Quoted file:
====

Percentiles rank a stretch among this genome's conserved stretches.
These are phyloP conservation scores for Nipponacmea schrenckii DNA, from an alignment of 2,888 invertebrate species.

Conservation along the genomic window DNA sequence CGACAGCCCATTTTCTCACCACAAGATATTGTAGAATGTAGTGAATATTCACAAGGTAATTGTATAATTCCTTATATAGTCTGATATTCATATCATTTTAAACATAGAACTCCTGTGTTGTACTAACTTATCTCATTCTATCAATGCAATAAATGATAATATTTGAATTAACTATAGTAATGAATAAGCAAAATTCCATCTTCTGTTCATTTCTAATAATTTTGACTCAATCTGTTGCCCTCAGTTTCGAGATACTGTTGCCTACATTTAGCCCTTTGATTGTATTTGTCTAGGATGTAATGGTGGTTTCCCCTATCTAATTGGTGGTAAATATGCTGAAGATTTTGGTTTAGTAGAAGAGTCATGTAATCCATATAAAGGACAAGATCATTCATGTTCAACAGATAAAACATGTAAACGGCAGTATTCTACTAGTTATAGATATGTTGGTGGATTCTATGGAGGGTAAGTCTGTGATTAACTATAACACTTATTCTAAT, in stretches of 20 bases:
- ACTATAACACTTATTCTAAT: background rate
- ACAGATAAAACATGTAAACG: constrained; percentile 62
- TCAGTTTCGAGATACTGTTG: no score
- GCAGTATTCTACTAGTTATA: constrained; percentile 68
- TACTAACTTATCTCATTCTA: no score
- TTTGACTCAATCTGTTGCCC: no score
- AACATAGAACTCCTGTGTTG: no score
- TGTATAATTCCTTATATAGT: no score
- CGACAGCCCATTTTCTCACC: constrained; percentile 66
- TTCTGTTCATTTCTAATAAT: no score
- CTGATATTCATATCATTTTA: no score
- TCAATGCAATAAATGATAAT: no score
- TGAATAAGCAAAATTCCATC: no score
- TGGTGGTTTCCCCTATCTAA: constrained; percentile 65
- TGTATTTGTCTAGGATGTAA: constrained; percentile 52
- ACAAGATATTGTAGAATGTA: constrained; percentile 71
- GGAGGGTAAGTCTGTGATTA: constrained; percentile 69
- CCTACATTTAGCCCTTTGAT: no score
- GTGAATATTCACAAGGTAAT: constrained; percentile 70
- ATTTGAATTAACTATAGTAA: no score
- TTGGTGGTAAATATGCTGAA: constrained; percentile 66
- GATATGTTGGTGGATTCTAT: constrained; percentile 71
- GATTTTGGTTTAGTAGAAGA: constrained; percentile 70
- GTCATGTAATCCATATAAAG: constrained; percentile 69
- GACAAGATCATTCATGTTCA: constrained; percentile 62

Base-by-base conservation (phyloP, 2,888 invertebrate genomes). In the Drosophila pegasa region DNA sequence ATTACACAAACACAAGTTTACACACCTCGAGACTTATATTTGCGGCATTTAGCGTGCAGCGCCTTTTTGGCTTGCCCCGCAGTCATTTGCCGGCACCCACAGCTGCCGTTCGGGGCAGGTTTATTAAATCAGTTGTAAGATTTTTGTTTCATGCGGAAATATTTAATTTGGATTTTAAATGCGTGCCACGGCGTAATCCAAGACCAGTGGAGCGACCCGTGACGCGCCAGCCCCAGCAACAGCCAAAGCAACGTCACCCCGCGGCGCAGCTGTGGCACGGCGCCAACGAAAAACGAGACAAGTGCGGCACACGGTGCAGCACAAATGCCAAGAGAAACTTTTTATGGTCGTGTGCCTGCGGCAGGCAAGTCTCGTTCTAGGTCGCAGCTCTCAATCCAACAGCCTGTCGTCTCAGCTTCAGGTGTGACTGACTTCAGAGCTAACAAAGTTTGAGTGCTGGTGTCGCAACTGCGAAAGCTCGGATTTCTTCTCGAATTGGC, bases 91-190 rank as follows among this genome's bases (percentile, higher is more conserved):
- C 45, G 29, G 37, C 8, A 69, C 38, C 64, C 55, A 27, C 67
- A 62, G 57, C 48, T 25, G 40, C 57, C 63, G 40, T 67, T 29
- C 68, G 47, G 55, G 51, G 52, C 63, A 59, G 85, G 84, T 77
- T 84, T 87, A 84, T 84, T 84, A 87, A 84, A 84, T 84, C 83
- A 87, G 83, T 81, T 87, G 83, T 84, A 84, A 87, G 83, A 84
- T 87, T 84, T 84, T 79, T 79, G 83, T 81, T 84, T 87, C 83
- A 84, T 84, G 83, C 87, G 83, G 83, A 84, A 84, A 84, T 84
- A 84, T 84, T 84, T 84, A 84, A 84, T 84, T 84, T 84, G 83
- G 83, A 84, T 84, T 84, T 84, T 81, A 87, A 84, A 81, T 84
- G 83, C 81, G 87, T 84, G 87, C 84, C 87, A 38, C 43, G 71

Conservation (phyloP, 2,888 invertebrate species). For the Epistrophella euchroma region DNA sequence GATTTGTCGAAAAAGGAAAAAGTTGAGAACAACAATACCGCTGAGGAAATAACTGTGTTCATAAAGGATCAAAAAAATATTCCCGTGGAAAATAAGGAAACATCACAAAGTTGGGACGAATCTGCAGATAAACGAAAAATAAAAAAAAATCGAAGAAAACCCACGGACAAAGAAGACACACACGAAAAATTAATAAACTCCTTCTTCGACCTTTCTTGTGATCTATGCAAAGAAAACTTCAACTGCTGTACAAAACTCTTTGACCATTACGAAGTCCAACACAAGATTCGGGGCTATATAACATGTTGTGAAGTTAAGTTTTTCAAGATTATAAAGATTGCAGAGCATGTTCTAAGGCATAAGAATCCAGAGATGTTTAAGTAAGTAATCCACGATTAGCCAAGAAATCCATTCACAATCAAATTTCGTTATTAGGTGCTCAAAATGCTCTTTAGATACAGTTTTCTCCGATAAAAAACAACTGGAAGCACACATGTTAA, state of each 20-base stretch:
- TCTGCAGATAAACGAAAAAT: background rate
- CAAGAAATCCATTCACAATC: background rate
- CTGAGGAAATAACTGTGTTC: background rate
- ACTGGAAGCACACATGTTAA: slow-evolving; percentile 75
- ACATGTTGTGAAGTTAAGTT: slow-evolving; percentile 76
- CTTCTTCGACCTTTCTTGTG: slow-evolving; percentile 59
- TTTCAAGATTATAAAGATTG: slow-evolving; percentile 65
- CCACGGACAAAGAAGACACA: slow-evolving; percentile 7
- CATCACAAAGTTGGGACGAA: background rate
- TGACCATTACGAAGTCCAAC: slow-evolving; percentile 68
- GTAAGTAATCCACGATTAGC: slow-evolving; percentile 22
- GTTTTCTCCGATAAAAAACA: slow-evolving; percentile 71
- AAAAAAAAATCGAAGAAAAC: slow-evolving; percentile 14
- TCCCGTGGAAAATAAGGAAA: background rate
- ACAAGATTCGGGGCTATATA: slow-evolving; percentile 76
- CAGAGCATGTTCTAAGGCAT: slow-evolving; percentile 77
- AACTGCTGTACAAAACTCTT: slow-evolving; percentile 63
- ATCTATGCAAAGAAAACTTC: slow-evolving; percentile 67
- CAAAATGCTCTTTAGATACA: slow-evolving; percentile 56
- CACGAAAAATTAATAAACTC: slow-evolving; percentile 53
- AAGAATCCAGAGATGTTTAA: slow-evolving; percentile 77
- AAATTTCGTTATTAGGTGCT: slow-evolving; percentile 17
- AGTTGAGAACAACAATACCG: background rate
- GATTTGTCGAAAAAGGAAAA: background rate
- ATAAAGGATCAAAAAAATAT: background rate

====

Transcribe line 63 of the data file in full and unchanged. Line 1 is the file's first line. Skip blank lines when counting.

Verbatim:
- AGTTGAGAACAACAATACCG: background rate